Brecht began to formulate his theory of aesthetics in
the late 1920s, objecting to what he called the “theatre
of illusion'. Prior to Brecht, the foremost German dramatists
- Goethe and Schiller had based their
works and theory on Aristotle's 'Poetics', the drama of catharsis
by terror and pity. But Brecht objected to identification with characters.
(Aristotle" 'Poetics', Chapter 4;, in: ibid.; p. 37).
"The audience, in his view, should not be made to feel emotions -
It should be made to think".
Brecht evolved an aesthetic theory which he called the
'Verfremdungs Effekt'. Literally, this
means 'a distancing effect', or 'alienation'. This theory was set against
the Aristotelian principles noted above. In opposition to both Aristotelian
dramatic principles, and to the Marxist-Leninist aesthetics of 'socialist
realism', Brecht postulates in his dramatic theory of alienation
that the aim of the dramatist should be:
(Martin Esslin: 'Brecht: A Choice of Evils: A Critical Study of the
Man, His Work and his Opinions'; London; 1980; p. 114).
“ . . . to make the audience realise that what it sees on the stage
is merely an account of past events that it should watch with critical
detachment. Hence, the 'epic' (narrative, non?dramatic) theatre is based
on . . . devices that remind the spectator that he is being presented with
a demonstration of human behaviour in scientific spirit rather than with
an illusion of reality, in short, that the theatre is only a theatre and
not the world itself".
The aim of alienation was to instal, beyond surprise
('New Encyclopaedia Britannica'. p. 493).
“ . . . an attitude of inquiry and criticism". (Brecht, Ibid, p.136).
Brecht’s anti-realist philosophy of the theatre developed
the thesis that ‘Naturalism is a superficial realism’. He tried to present
this as being necessary since “Life must be observed through a missing
“fourth wall”. The meaning of this is made clear as follows:
"It is of course necessary to drop the assumption that there is a fourth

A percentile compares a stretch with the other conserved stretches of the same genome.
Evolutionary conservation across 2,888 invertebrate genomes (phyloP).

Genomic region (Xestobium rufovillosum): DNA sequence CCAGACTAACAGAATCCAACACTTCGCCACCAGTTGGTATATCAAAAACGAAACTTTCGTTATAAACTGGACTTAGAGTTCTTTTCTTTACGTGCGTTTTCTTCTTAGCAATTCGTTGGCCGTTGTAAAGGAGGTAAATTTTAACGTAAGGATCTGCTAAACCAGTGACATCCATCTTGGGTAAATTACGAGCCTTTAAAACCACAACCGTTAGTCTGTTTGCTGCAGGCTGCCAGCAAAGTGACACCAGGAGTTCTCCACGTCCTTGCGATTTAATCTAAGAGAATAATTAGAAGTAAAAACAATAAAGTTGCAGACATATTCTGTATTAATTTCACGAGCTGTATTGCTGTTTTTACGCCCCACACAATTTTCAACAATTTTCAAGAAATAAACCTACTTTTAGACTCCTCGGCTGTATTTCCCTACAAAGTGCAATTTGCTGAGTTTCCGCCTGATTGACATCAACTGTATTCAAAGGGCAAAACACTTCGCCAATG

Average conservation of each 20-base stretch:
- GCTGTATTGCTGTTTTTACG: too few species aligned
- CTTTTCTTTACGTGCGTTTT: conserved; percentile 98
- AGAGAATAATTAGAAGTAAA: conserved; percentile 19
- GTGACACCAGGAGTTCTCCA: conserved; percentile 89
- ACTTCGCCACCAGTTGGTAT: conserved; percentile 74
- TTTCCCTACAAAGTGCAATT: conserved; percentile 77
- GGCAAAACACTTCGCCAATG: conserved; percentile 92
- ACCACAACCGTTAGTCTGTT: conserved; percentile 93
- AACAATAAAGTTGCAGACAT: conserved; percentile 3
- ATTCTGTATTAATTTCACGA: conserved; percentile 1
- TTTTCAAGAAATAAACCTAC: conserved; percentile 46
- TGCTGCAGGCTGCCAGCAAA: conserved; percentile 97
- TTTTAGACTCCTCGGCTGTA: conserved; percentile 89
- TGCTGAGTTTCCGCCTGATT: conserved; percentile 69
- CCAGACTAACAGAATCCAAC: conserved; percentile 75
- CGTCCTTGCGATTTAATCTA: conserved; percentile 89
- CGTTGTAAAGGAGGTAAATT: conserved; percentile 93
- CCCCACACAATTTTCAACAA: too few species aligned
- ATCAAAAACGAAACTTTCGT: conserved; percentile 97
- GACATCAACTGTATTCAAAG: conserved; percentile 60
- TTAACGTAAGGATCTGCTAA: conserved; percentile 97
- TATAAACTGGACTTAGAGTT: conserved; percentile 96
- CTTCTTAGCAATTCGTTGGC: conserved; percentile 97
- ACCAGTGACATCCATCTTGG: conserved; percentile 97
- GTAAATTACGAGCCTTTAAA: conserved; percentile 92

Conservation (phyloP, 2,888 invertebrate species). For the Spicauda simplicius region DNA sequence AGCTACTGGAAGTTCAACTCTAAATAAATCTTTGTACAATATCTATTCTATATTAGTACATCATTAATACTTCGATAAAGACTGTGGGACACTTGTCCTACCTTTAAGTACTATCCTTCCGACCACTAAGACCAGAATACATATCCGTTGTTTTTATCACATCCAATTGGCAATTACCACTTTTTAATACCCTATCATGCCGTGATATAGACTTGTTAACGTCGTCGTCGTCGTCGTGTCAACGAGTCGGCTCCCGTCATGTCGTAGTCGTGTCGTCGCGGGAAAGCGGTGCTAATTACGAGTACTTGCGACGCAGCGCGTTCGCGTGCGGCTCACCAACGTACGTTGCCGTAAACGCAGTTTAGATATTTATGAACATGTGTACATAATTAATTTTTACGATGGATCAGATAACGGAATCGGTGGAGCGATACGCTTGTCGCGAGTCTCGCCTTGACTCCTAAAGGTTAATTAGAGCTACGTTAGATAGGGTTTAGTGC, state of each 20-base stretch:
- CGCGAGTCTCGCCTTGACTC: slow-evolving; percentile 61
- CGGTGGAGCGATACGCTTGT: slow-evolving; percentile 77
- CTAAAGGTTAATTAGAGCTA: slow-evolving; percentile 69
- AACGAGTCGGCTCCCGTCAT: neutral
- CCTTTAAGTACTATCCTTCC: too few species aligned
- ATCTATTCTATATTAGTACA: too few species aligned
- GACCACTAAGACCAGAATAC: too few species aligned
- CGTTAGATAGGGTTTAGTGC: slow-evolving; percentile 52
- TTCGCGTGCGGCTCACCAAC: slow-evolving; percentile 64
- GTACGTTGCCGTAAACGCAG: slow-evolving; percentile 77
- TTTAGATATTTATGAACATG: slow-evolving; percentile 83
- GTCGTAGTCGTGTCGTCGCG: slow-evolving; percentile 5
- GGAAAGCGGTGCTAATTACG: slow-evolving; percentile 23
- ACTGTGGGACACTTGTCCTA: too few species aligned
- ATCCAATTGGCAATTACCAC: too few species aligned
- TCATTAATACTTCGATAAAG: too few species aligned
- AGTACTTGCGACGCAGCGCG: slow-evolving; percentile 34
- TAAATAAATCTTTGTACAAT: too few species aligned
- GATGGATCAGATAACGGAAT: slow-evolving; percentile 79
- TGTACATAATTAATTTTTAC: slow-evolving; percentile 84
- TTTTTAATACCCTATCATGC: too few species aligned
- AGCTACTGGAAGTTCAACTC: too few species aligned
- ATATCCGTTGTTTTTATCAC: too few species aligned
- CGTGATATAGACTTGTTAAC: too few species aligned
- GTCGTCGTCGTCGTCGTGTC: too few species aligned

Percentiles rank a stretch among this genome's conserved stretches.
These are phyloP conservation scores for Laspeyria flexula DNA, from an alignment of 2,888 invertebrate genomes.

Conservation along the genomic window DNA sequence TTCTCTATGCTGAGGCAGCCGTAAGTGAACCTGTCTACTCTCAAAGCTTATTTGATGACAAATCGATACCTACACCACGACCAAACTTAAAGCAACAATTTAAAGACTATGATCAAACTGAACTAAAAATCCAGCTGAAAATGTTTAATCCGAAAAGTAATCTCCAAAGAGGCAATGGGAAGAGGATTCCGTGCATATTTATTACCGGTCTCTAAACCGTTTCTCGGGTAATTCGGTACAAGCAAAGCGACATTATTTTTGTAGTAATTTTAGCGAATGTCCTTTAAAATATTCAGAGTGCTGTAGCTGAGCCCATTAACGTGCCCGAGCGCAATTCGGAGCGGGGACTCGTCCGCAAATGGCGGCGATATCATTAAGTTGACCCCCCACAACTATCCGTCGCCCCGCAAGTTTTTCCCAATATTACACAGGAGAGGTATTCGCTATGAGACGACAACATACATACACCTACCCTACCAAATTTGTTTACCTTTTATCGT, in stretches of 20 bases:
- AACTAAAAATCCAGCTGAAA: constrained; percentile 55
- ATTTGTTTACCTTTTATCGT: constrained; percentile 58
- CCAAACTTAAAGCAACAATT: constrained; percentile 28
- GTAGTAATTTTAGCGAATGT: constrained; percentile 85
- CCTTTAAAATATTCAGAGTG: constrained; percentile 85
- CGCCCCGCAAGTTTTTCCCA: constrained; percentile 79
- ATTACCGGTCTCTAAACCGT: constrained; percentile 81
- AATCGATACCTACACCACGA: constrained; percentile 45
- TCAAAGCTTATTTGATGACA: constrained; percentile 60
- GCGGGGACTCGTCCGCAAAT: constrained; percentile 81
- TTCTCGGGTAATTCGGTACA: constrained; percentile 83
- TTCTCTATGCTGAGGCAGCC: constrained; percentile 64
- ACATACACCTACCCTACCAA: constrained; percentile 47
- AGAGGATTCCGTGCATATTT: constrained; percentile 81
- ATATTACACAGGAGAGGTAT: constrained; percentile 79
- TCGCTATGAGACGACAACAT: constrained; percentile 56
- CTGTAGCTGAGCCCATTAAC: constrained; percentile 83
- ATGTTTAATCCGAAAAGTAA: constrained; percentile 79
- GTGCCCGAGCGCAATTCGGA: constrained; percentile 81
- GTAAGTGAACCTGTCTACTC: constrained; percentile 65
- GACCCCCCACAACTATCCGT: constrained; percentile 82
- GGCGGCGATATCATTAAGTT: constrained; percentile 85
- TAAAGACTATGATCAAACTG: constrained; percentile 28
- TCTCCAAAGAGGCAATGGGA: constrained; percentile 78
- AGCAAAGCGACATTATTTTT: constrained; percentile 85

wall cutting the audience off from the stage and the consequent illusion
that the stage action is taking place in reality and without an audience".
The goal of all this was to destroy any "illusion of
(Bertolt Brecht: 'Short Description of a New Technique of Acting which
produces an Alienation Effect' (1940), p. 136).
"The theatre must do its best to destroy in the bud any illusion of
reality… The producer must strive to produce by all the means at his disposal
effects which will keep the audience separate, estranged, alienated from
the action…………At first, it . . . the Brechtian stage approximates to the
By 1948, he had changed his views and rather than seeing
the stage as a ‘lecture hall’ he now asked artists to:
(Martin Esslin: p. 115-116).
“Let us treat the theatre as a place of entertainment".
Although normal expectations in theatre had been to
develop an empathy between the actors and the audience, Brecht repudiated
this. Brecht’s theatre is suited to parody, and to caricature, and is therefore
essentially a negative theatre.
(Brecht: 'Klieines Organum fuer das Theater', in 'Versuche 12;', p.
This is the precise manner in which the film ‘Chicago’
is framed. It is a parody of the pretensions of bourgeois law. But it offers
nothing in its place. Not even human decency – since there apparently is
none! This film finally then, is an entertaiing and brilliantly nihilistic
savaging of society. Nothing worthwhile is offered in its place. Naturally
this is consistent with its Oscar winning.
But, it is the best of bourgeois critical satire.
It is worth seeing.